Perusal of It’s Just a Shadow Away (2011), the work in the front room, tendered an equally enigmatic experience. This looped video projection depicts two actors performing scenes from Tarkovsky’s Solaris, a Russian film adaptation of Polish writer Stanislaw Lem’s science fiction novel of the same name. Set in the bleak surrounds of a production studio, the actors speak a language neither of them understands in an attempt to convey the emotional and psychological content of a story that features conversations between a man and a hallucination of his dead wife. Even for those familiar with this slow moving tale about the strange events on a space station, the work disorients. Walsh alternates performance excerpts with English translations of the Russian dialogue. While the format recalls the structure of a silent movie, viewers first stepping into its continuous pattern of play found it difficult to tell if the translations preceded or succeeded the actors’ scenes. Though ongoing observation eventually established the correct sequence and allowed me to modify my first impressions, I initially drew what I could from the sounds of the performers’ voices and their body language. Then, as the subjects’ predicament became more legible, it also assumed greater intensity. Moreover, key words and phrases stood out, particularly the brief repetition of a short clip in which Kris’ ex-wife Hari says “listen.”  In one sense the word represented an obvious contradiction as it implied listening to a language that I could not understand. But in another it functioned as an imperative that, reworded, could be understood as ‘pay attention’, a term that implied the use of more than one’s ears. Ultimately, recurrent viewings of this charged and awkward encounter failed to dispel the video’s haunting aura. I became preoccupied with all the ambiguities of the narrative. For a time I was stranded between states imaginary and real.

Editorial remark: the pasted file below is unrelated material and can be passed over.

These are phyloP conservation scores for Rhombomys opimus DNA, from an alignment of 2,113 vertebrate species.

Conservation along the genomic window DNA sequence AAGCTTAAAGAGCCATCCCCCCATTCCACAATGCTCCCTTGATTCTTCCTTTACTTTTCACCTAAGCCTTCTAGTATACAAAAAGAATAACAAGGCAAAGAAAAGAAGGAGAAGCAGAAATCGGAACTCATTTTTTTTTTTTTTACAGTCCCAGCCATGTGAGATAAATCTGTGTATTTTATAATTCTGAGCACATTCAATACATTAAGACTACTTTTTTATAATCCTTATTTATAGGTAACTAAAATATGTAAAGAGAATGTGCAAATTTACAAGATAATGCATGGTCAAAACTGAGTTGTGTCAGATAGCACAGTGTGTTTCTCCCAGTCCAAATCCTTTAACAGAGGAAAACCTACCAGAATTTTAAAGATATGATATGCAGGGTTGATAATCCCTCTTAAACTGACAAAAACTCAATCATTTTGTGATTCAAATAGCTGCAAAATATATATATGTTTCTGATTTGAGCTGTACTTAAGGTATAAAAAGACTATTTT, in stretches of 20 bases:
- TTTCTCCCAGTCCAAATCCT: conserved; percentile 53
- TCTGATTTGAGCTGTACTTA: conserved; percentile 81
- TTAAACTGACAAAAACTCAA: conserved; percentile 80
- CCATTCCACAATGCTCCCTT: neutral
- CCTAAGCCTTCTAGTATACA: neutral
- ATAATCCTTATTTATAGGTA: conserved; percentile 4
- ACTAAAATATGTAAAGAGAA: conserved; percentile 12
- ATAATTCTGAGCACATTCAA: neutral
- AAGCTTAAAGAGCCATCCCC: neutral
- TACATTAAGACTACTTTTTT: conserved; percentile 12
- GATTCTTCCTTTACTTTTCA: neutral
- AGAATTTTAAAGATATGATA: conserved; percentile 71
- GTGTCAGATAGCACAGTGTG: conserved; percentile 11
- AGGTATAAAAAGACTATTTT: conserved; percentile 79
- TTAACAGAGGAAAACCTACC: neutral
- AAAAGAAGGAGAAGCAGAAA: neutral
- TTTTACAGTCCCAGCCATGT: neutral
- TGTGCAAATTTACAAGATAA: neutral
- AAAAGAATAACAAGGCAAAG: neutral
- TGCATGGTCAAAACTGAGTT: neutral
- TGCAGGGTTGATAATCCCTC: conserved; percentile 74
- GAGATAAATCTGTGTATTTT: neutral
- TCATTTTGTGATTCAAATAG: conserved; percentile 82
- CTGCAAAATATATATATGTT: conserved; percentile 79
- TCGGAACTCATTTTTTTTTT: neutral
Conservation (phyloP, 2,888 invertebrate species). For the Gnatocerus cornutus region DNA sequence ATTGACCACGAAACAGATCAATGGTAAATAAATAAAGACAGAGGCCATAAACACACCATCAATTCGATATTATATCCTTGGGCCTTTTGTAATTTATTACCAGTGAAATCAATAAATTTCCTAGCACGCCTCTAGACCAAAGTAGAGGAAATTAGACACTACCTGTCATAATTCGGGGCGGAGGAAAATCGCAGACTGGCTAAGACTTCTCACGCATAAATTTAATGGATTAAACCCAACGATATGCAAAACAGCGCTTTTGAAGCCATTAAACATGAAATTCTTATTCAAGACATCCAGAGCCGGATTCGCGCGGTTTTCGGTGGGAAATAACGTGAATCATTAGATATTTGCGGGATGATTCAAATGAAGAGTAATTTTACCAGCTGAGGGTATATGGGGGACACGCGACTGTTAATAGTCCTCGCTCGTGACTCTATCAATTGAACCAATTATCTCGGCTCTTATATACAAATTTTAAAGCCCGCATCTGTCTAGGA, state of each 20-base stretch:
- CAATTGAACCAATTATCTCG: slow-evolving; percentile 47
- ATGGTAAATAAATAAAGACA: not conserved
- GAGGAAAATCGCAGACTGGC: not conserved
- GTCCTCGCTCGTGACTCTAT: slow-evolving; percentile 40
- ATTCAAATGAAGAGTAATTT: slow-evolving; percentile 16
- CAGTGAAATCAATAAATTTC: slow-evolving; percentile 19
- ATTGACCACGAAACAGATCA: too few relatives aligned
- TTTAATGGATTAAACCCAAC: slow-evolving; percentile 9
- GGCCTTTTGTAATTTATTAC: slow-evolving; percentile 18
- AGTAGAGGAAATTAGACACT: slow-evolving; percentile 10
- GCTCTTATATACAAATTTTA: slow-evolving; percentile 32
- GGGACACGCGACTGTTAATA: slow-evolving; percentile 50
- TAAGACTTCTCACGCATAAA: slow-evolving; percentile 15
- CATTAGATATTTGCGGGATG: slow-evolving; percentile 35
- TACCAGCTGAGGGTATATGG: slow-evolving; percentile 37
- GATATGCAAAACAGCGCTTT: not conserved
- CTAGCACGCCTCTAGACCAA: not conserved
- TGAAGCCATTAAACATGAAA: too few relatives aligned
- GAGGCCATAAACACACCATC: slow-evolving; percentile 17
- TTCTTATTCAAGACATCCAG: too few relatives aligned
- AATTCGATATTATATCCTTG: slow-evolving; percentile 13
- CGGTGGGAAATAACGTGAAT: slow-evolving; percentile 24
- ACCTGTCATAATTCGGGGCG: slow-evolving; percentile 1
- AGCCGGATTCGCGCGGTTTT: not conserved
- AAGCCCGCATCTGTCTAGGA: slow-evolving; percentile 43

PALLAS 1Ciarán Walsh: It’s Just a Shadow Away, 2011, DVD duration: 9′30″ (looped); Image courtesy Pallas Projects and the artist.